Giunta's platoon was already weary from a rough deployment in the Korengal Valley, a remote part of Kunar province that the U.S. military abandoned recently after losing more than 40 troops in five years of grinding combat.

About a dozen Taliban fighters had concealed themselves along the ridge, waiting patiently for the Americans to come down the trail.

As gunfire and grenades erupted, the paratrooper's medic, Spec. Hugo Mendoza, was hit in the leg and bled to death. A round struck Staff Sgt. Erick Gallardo in the helmet, knocking him down.

Giunta was knocked flat and rolled into a washed-out rut for cover. But then he saw Gallardo ahead of him on the trail and lunged forward, dodging enemy fire to reach the staff sergeant, who survived.

Farther ahead on the trail was Army Spec. Franklin Eckrode, seriously wounded and stuck with a jammed machine gun. Giunta and two other paratroopers jumped up and rushed to his aid, headlong into the Taliban ambush, returning fire and tossing grenades as they ran.

As the two paratroopers reached Eckrode and stopped to help, Giunta kept going. Over the ridgeline, he saw two Taliban fighters dragging away Sgt. Joshua Brennan, who had taken the brunt of the fire as the lead paratrooper on the trail. Brennan had been shot in the jaw, the back and several other places. Although badly wounded, the Taliban wanted to take him hostage.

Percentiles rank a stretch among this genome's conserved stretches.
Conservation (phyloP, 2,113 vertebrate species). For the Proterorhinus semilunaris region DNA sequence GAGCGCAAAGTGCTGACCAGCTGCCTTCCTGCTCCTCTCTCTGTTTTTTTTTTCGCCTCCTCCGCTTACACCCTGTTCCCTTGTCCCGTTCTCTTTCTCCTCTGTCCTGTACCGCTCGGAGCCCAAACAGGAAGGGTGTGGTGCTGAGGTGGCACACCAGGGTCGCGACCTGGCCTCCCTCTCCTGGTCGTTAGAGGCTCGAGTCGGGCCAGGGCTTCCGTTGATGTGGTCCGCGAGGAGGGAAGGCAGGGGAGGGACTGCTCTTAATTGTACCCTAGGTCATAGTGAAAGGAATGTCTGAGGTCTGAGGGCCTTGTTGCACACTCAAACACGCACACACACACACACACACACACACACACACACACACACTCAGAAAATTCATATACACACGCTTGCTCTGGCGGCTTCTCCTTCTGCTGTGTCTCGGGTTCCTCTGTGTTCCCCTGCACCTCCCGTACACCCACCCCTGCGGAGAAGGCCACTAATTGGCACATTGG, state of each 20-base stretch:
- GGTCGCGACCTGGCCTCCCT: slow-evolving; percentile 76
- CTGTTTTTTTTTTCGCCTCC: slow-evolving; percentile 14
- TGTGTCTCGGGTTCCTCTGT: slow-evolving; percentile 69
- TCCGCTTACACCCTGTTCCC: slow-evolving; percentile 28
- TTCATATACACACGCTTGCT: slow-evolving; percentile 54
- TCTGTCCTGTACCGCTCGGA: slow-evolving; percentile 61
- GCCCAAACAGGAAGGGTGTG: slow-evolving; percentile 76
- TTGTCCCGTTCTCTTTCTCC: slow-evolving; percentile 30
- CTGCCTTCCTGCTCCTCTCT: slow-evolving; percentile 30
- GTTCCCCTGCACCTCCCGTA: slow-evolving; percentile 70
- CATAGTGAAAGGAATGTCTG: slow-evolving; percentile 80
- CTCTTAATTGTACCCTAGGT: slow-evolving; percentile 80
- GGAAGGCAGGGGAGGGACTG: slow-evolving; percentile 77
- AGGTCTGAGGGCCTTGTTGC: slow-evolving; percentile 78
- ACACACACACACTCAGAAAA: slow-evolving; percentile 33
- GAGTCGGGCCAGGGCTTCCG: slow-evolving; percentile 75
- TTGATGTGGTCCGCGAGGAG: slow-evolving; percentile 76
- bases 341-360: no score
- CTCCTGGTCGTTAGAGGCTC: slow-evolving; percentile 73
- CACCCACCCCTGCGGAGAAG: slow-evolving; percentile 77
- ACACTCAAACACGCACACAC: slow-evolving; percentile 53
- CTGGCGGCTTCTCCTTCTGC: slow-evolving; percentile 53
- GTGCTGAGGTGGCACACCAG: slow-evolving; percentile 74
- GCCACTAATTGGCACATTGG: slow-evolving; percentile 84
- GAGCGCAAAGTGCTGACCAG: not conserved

Giunta, tossing his last grenade and emptying his rifle's magazine, killed one of the Taliban and chased off the other. He tried to keep Brennan alive until a medevac helicopter could get there.

"He was still conscious. He was breathing. He was asking for morphine. I said, 'You'll get out and tell your hero stories,' and he was like, 'I will, I will,'" Giunta later told Elizabeth Rubin, a journalist who wrote about the battle for the New York Times Magazine.

The chopper arrived and whisked Brennan away. His wounds, however, were too serious. He died several hours later.

Giunta said he kept racing ahead during the ambush, not out of a sense of honor or morality but because he instinctively knew the Taliban was trying to separate the squad members from one another. If the paratroopers had allowed that to happen, odds were they would all die.

"I didn't run through fire to save a buddy," Giunta told Junger. "I ran through fire to see what was going on with him and maybe we could hide behind the same rock and shoot together. I didn't run through fire to do anything heroic or brave. I did what I believe anyone would have done."
Link Posted: 9/13/2010 3:41:41 PM EST
Uh, oh.
Link Posted: 9/13/2010 3:48:18 PM EST
Originally Posted By P806:
Uh, oh.

I know.
Link Posted: 9/14/2010 6:36:46 PM EST
Can't believe no replies.
Link Posted: 9/14/2010 6:42:10 PM EST
Great read.
Link Posted: 9/14/2010 6:57:36 PM EST
Hell of Soldier.

I know there have been other Soldiers that are still walking and talking that deserve the medal as well.

At least one Marine who got the Navy Cross, but should have received the CMH IMHO.